Grandfather’s Legacy Inspires Granddaughter's Career

Heather Rodman Karazim always had a special bond with her maternal grandfather, Allen Burke. He loved to garden and when she was very young, he taught her how to grow the vegetables he used in meals he cooked for the family.

“He was always in the kitchen, cooking every delicious meal from scratch,” she said. She loved the twinkle in his eyes when he told stories about his 42-year career at Eli Lilly and Company.

“He was hired at Lilly in 1942, at a time when opportunities for African Americans were few,” Karazim said. “His pay was 56 cents an hour, which was enough back then to provide for his family, and he was grateful.”

Over Karazim’s career at Lilly since 2000, the two marveled at how things had changed.

In an interview for Lilly’s archives recorded in 2014, Mr. Burke, born in 1920, recalled his childhood on the family farm in Murfreesboro, Tennessee. He recalled that white children and black children walked to school together. Separate schools. “They had to walk a little farther to the white school,” he said.

Segregation was also part of his career at Lilly, he recalled. He was a leader and president of the “Board of Colored Employee Activities,” which held separate parties, picnics and sporting events from a similar employee group for whites. “At Christmas, we had beautiful parties,” he recalled, “with the men in tuxes and the women in beautiful long dresses.”

A favorite memory was the time “Mr. Eli,” then-president of the company and grandson of the founder, stopped by Mr. Burke’s work area around Christmas. Mr. Burke invited him to have lunch with the black employee group. “He said no, but I could buy him a Coke. So I bought him a Coke for 10 cents, and it was a highlight of my life,” he said, laughing.

About 13% of the workforce was African American in those days because of a policy issued by J.K. Lilly Jr., another grandson of the founder, in 1948—around the time he became president of the company. The policy required that Lilly’s workforce have the same percentage of blacks as the city of Indianapolis and “that there should be no discrimination in matters of wages, treatment, or other personal considerations.” Cafeterias, employee lounges and restrooms were desegregated in 1951.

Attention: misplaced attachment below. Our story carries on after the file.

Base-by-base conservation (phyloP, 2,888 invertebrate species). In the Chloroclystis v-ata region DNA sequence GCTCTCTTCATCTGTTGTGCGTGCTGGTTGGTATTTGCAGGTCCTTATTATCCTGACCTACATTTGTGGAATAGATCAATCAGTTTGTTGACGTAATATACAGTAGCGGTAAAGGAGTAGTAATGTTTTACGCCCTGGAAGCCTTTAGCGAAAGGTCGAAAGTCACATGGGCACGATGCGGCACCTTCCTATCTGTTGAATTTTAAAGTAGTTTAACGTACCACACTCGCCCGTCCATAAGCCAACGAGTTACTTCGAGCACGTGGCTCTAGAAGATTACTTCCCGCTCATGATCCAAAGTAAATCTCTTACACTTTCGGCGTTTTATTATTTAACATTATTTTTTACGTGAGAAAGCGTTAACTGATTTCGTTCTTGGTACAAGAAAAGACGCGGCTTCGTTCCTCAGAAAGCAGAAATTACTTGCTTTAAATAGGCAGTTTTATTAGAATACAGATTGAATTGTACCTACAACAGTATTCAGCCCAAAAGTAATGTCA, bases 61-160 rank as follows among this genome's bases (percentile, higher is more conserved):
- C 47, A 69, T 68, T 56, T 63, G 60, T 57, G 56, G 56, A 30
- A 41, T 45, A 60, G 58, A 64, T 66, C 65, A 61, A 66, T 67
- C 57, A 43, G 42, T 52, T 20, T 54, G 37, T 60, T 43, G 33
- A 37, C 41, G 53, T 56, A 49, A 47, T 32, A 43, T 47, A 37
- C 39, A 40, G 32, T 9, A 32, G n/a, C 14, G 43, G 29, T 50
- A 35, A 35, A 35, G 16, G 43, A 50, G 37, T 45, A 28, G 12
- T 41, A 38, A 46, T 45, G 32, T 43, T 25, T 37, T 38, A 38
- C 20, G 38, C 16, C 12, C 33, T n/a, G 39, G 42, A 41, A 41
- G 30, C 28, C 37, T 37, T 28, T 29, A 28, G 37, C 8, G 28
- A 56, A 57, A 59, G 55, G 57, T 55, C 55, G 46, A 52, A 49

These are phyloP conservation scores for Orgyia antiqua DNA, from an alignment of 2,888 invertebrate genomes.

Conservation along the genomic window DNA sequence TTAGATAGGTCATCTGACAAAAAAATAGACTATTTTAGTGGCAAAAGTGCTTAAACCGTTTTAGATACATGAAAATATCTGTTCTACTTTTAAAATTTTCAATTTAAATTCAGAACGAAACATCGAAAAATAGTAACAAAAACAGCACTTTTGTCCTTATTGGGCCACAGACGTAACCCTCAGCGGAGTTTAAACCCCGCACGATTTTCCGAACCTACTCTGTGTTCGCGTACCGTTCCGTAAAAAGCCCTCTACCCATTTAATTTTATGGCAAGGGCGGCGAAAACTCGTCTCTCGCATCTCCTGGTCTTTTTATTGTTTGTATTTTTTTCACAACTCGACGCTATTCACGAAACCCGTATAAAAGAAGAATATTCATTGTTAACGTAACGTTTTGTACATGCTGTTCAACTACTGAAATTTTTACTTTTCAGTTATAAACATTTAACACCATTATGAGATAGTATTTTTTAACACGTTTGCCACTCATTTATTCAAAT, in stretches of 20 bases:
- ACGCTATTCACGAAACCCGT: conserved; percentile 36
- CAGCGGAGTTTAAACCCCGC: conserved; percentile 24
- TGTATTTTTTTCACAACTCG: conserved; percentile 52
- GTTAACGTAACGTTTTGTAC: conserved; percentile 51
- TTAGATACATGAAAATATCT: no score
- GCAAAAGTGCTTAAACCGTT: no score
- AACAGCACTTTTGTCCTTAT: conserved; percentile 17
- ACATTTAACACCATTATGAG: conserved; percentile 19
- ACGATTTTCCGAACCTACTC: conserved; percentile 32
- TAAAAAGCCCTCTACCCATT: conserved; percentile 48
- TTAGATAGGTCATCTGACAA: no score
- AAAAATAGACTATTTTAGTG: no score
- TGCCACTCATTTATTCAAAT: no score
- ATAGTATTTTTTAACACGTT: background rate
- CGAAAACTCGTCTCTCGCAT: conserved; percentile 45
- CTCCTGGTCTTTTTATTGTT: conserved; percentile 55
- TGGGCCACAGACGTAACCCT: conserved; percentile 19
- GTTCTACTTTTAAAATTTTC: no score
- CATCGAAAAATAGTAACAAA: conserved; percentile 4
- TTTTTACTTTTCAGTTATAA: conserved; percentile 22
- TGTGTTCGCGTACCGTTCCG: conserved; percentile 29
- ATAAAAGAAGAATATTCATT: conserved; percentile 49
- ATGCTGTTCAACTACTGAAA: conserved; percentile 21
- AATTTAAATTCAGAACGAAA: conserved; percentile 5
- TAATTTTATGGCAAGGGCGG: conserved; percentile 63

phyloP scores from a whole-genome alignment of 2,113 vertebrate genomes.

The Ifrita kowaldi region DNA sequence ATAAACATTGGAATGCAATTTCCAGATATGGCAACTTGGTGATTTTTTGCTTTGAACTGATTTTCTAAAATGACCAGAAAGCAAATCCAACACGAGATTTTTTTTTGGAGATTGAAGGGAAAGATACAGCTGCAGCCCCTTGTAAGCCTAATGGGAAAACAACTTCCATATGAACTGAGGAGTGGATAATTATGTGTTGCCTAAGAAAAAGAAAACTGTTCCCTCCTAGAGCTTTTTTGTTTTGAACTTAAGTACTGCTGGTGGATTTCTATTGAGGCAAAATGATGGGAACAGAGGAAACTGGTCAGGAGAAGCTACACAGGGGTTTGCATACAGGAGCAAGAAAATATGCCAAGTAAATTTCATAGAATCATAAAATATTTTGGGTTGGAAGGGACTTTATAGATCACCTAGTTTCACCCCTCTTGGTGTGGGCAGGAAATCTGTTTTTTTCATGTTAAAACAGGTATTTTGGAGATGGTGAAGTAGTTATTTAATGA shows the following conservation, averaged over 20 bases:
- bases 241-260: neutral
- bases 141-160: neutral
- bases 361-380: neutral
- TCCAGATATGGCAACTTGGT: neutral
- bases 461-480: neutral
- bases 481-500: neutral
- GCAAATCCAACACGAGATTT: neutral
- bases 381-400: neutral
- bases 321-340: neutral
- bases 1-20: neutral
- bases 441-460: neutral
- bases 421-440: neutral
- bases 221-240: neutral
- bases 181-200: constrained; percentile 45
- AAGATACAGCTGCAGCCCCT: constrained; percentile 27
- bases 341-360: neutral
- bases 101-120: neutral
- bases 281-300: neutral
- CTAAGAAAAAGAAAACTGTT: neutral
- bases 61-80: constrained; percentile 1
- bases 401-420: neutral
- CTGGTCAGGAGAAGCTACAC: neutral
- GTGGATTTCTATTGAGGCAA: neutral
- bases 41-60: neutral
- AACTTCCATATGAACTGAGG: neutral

But leadership roles back then were hard to come by for African Americans. Burke was the first African American to hold several management positions in facilities and maintenance. “I enjoyed the work, and most of all I enjoyed it because they gave me an opportunity,” Burke said in the interview.

His granddaughter recalled: “He was smart, outgoing, and moved up because he was always ready to take advantage of opportunities to get additional training.”

Karazim, a senior director in Lilly Bio-Medicines, is grateful for her grandfather’s example.

“He accomplished so much more than he imagined possible because he faced doubts and challenges with perseverance. If my mother or I ever doubted our abilities, he would always tell us, ‘You’re a Burke. You can do anything.’ That’s a message I have passed on to my own children.”

Long after he retired in 1984 as night foreman in maintenance, she said, "until he passed away in 2018 at age 97, he was quick to remind us about how he was still collecting his monthly pension check. He was so proud of his career at Lilly,” she said.

“And he was proud of mine.”